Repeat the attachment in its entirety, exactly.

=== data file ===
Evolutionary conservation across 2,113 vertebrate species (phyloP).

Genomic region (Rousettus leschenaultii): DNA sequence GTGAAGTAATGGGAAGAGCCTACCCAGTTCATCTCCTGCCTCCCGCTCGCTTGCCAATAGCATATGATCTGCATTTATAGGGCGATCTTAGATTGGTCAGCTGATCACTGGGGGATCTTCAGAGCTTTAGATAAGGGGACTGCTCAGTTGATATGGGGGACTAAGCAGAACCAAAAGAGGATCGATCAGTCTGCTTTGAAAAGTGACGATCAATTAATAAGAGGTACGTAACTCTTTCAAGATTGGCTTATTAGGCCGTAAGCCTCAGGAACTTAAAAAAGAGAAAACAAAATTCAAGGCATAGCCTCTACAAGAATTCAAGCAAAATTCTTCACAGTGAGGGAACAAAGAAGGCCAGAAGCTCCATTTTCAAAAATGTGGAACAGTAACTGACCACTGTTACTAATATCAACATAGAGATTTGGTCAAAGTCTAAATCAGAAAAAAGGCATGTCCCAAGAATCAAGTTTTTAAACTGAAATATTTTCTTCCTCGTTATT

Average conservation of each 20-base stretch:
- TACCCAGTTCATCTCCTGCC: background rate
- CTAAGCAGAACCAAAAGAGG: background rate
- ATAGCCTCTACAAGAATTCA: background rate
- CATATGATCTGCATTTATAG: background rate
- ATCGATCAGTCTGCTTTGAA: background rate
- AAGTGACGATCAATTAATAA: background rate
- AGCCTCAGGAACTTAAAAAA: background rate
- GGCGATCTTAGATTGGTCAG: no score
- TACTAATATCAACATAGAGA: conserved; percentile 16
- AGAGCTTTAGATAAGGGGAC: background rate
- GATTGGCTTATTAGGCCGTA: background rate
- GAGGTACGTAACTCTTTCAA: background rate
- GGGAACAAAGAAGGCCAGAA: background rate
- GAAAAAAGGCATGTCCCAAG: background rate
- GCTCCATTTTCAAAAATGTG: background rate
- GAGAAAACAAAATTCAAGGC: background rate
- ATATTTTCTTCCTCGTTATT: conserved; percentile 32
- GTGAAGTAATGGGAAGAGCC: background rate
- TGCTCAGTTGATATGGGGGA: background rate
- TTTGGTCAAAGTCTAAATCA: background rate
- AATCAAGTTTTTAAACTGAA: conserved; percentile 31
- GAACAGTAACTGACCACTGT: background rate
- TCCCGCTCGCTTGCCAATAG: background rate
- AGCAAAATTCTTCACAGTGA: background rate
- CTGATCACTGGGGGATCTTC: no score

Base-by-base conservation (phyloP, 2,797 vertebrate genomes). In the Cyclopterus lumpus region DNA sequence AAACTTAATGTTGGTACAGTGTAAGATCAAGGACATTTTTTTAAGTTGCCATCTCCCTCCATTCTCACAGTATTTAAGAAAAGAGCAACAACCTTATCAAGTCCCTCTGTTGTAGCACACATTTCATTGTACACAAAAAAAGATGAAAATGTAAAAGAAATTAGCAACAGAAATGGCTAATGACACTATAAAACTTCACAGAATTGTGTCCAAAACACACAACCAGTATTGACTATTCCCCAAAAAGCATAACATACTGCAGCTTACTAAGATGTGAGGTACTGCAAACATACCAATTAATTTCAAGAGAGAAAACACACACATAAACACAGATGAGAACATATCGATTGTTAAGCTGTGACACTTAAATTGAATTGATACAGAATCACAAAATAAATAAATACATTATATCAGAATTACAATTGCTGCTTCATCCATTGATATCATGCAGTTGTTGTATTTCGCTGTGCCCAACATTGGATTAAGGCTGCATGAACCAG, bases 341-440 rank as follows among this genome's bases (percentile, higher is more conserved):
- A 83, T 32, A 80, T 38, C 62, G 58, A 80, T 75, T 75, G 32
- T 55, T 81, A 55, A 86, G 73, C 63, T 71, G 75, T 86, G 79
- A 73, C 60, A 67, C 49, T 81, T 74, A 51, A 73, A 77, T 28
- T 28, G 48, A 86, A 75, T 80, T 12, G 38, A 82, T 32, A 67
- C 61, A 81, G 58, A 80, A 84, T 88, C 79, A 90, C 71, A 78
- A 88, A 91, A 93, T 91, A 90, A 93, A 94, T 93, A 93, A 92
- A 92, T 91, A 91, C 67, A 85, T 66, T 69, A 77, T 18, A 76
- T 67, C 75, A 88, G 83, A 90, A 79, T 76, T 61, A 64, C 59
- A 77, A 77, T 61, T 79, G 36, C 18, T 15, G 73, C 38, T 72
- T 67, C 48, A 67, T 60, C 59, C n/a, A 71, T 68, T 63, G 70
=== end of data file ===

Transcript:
Evolutionary conservation across 2,113 vertebrate species (phyloP).

Genomic region (Rousettus leschenaultii): DNA sequence GTGAAGTAATGGGAAGAGCCTACCCAGTTCATCTCCTGCCTCCCGCTCGCTTGCCAATAGCATATGATCTGCATTTATAGGGCGATCTTAGATTGGTCAGCTGATCACTGGGGGATCTTCAGAGCTTTAGATAAGGGGACTGCTCAGTTGATATGGGGGACTAAGCAGAACCAAAAGAGGATCGATCAGTCTGCTTTGAAAAGTGACGATCAATTAATAAGAGGTACGTAACTCTTTCAAGATTGGCTTATTAGGCCGTAAGCCTCAGGAACTTAAAAAAGAGAAAACAAAATTCAAGGCATAGCCTCTACAAGAATTCAAGCAAAATTCTTCACAGTGAGGGAACAAAGAAGGCCAGAAGCTCCATTTTCAAAAATGTGGAACAGTAACTGACCACTGTTACTAATATCAACATAGAGATTTGGTCAAAGTCTAAATCAGAAAAAAGGCATGTCCCAAGAATCAAGTTTTTAAACTGAAATATTTTCTTCCTCGTTATT

Average conservation of each 20-base stretch:
- TACCCAGTTCATCTCCTGCC: background rate
- CTAAGCAGAACCAAAAGAGG: background rate
- ATAGCCTCTACAAGAATTCA: background rate
- CATATGATCTGCATTTATAG: background rate
- ATCGATCAGTCTGCTTTGAA: background rate
- AAGTGACGATCAATTAATAA: background rate
- AGCCTCAGGAACTTAAAAAA: background rate
- GGCGATCTTAGATTGGTCAG: no score
- TACTAATATCAACATAGAGA: conserved; percentile 16
- AGAGCTTTAGATAAGGGGAC: background rate
- GATTGGCTTATTAGGCCGTA: background rate
- GAGGTACGTAACTCTTTCAA: background rate
- GGGAACAAAGAAGGCCAGAA: background rate
- GAAAAAAGGCATGTCCCAAG: background rate
- GCTCCATTTTCAAAAATGTG: background rate
- GAGAAAACAAAATTCAAGGC: background rate
- ATATTTTCTTCCTCGTTATT: conserved; percentile 32
- GTGAAGTAATGGGAAGAGCC: background rate
- TGCTCAGTTGATATGGGGGA: background rate
- TTTGGTCAAAGTCTAAATCA: background rate
- AATCAAGTTTTTAAACTGAA: conserved; percentile 31
- GAACAGTAACTGACCACTGT: background rate
- TCCCGCTCGCTTGCCAATAG: background rate
- AGCAAAATTCTTCACAGTGA: background rate
- CTGATCACTGGGGGATCTTC: no score

Base-by-base conservation (phyloP, 2,797 vertebrate genomes). In the Cyclopterus lumpus region DNA sequence AAACTTAATGTTGGTACAGTGTAAGATCAAGGACATTTTTTTAAGTTGCCATCTCCCTCCATTCTCACAGTATTTAAGAAAAGAGCAACAACCTTATCAAGTCCCTCTGTTGTAGCACACATTTCATTGTACACAAAAAAAGATGAAAATGTAAAAGAAATTAGCAACAGAAATGGCTAATGACACTATAAAACTTCACAGAATTGTGTCCAAAACACACAACCAGTATTGACTATTCCCCAAAAAGCATAACATACTGCAGCTTACTAAGATGTGAGGTACTGCAAACATACCAATTAATTTCAAGAGAGAAAACACACACATAAACACAGATGAGAACATATCGATTGTTAAGCTGTGACACTTAAATTGAATTGATACAGAATCACAAAATAAATAAATACATTATATCAGAATTACAATTGCTGCTTCATCCATTGATATCATGCAGTTGTTGTATTTCGCTGTGCCCAACATTGGATTAAGGCTGCATGAACCAG, bases 341-440 rank as follows among this genome's bases (percentile, higher is more conserved):
- A 83, T 32, A 80, T 38, C 62, G 58, A 80, T 75, T 75, G 32
- T 55, T 81, A 55, A 86, G 73, C 63, T 71, G 75, T 86, G 79
- A 73, C 60, A 67, C 49, T 81, T 74, A 51, A 73, A 77, T 28
- T 28, G 48, A 86, A 75, T 80, T 12, G 38, A 82, T 32, A 67
- C 61, A 81, G 58, A 80, A 84, T 88, C 79, A 90, C 71, A 78
- A 88, A 91, A 93, T 91, A 90, A 93, A 94, T 93, A 93, A 92
- A 92, T 91, A 91, C 67, A 85, T 66, T 69, A 77, T 18, A 76
- T 67, C 75, A 88, G 83, A 90, A 79, T 76, T 61, A 64, C 59
- A 77, A 77, T 61, T 79, G 36, C 18, T 15, G 73, C 38, T 72
- T 67, C 48, A 67, T 60, C 59, C n/a, A 71, T 68, T 63, G 70